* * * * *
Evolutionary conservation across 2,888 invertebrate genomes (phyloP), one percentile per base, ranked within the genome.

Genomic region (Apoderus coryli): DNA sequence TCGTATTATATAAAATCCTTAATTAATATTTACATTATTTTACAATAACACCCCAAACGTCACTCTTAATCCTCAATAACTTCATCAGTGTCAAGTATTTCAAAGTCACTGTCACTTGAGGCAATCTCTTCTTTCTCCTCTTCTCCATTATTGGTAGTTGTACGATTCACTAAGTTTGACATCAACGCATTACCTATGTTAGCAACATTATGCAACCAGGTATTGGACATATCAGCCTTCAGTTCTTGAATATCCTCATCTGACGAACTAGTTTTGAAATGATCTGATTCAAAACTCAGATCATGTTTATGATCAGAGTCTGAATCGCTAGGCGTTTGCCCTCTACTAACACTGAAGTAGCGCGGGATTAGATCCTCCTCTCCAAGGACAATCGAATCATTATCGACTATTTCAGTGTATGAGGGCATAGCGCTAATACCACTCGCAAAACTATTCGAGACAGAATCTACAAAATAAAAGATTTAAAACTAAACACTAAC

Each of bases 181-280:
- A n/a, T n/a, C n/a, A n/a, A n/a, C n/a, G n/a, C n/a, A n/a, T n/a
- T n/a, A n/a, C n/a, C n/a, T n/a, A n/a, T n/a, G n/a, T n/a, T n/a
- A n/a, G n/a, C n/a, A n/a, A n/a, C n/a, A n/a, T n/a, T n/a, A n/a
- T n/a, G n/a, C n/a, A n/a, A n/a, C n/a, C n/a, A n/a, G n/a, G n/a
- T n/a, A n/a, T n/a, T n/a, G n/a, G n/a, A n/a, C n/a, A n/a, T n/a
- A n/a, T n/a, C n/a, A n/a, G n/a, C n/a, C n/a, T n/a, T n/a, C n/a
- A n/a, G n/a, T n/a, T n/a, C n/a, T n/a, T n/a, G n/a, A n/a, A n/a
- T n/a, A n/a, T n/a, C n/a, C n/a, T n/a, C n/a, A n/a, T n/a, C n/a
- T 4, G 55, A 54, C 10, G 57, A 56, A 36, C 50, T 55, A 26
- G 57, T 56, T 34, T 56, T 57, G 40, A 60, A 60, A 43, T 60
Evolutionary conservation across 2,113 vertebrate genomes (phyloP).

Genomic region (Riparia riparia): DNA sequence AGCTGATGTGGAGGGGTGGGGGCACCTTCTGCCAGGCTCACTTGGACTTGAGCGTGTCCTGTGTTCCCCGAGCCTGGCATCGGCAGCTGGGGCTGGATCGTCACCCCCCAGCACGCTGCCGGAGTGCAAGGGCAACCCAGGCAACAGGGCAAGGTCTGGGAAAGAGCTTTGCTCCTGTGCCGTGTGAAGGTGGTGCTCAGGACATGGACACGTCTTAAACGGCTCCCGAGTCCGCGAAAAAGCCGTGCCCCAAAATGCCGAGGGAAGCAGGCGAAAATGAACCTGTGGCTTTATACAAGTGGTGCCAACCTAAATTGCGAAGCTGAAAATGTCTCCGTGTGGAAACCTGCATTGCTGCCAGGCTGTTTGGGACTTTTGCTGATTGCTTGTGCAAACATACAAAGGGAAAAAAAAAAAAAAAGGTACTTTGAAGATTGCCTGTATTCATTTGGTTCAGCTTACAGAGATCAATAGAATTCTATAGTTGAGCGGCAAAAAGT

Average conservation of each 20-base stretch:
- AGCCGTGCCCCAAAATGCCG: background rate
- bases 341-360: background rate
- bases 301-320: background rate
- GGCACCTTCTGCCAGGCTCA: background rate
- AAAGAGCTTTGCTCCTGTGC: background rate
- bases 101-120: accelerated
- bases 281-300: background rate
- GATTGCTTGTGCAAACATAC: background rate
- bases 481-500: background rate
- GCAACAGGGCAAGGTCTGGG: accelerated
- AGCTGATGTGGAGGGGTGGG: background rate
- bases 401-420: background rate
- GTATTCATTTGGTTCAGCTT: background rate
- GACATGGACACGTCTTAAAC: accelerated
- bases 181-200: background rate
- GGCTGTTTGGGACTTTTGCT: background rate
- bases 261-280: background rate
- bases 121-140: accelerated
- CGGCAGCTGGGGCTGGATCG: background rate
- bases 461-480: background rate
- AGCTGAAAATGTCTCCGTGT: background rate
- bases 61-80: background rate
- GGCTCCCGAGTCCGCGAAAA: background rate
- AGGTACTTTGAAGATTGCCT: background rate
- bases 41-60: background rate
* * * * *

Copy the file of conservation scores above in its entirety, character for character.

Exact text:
Evolutionary conservation across 2,888 invertebrate genomes (phyloP), one percentile per base, ranked within the genome.

Genomic region (Apoderus coryli): DNA sequence TCGTATTATATAAAATCCTTAATTAATATTTACATTATTTTACAATAACACCCCAAACGTCACTCTTAATCCTCAATAACTTCATCAGTGTCAAGTATTTCAAAGTCACTGTCACTTGAGGCAATCTCTTCTTTCTCCTCTTCTCCATTATTGGTAGTTGTACGATTCACTAAGTTTGACATCAACGCATTACCTATGTTAGCAACATTATGCAACCAGGTATTGGACATATCAGCCTTCAGTTCTTGAATATCCTCATCTGACGAACTAGTTTTGAAATGATCTGATTCAAAACTCAGATCATGTTTATGATCAGAGTCTGAATCGCTAGGCGTTTGCCCTCTACTAACACTGAAGTAGCGCGGGATTAGATCCTCCTCTCCAAGGACAATCGAATCATTATCGACTATTTCAGTGTATGAGGGCATAGCGCTAATACCACTCGCAAAACTATTCGAGACAGAATCTACAAAATAAAAGATTTAAAACTAAACACTAAC

Each of bases 181-280:
- A n/a, T n/a, C n/a, A n/a, A n/a, C n/a, G n/a, C n/a, A n/a, T n/a
- T n/a, A n/a, C n/a, C n/a, T n/a, A n/a, T n/a, G n/a, T n/a, T n/a
- A n/a, G n/a, C n/a, A n/a, A n/a, C n/a, A n/a, T n/a, T n/a, A n/a
- T n/a, G n/a, C n/a, A n/a, A n/a, C n/a, C n/a, A n/a, G n/a, G n/a
- T n/a, A n/a, T n/a, T n/a, G n/a, G n/a, A n/a, C n/a, A n/a, T n/a
- A n/a, T n/a, C n/a, A n/a, G n/a, C n/a, C n/a, T n/a, T n/a, C n/a
- A n/a, G n/a, T n/a, T n/a, C n/a, T n/a, T n/a, G n/a, A n/a, A n/a
- T n/a, A n/a, T n/a, C n/a, C n/a, T n/a, C n/a, A n/a, T n/a, C n/a
- T 4, G 55, A 54, C 10, G 57, A 56, A 36, C 50, T 55, A 26
- G 57, T 56, T 34, T 56, T 57, G 40, A 60, A 60, A 43, T 60
Evolutionary conservation across 2,113 vertebrate genomes (phyloP).

Genomic region (Riparia riparia): DNA sequence AGCTGATGTGGAGGGGTGGGGGCACCTTCTGCCAGGCTCACTTGGACTTGAGCGTGTCCTGTGTTCCCCGAGCCTGGCATCGGCAGCTGGGGCTGGATCGTCACCCCCCAGCACGCTGCCGGAGTGCAAGGGCAACCCAGGCAACAGGGCAAGGTCTGGGAAAGAGCTTTGCTCCTGTGCCGTGTGAAGGTGGTGCTCAGGACATGGACACGTCTTAAACGGCTCCCGAGTCCGCGAAAAAGCCGTGCCCCAAAATGCCGAGGGAAGCAGGCGAAAATGAACCTGTGGCTTTATACAAGTGGTGCCAACCTAAATTGCGAAGCTGAAAATGTCTCCGTGTGGAAACCTGCATTGCTGCCAGGCTGTTTGGGACTTTTGCTGATTGCTTGTGCAAACATACAAAGGGAAAAAAAAAAAAAAAGGTACTTTGAAGATTGCCTGTATTCATTTGGTTCAGCTTACAGAGATCAATAGAATTCTATAGTTGAGCGGCAAAAAGT

Average conservation of each 20-base stretch:
- AGCCGTGCCCCAAAATGCCG: background rate
- bases 341-360: background rate
- bases 301-320: background rate
- GGCACCTTCTGCCAGGCTCA: background rate
- AAAGAGCTTTGCTCCTGTGC: background rate
- bases 101-120: accelerated
- bases 281-300: background rate
- GATTGCTTGTGCAAACATAC: background rate
- bases 481-500: background rate
- GCAACAGGGCAAGGTCTGGG: accelerated
- AGCTGATGTGGAGGGGTGGG: background rate
- bases 401-420: background rate
- GTATTCATTTGGTTCAGCTT: background rate
- GACATGGACACGTCTTAAAC: accelerated
- bases 181-200: background rate
- GGCTGTTTGGGACTTTTGCT: background rate
- bases 261-280: background rate
- bases 121-140: accelerated
- CGGCAGCTGGGGCTGGATCG: background rate
- bases 461-480: background rate
- AGCTGAAAATGTCTCCGTGT: background rate
- bases 61-80: background rate
- GGCTCCCGAGTCCGCGAAAA: background rate
- AGGTACTTTGAAGATTGCCT: background rate
- bases 41-60: background rate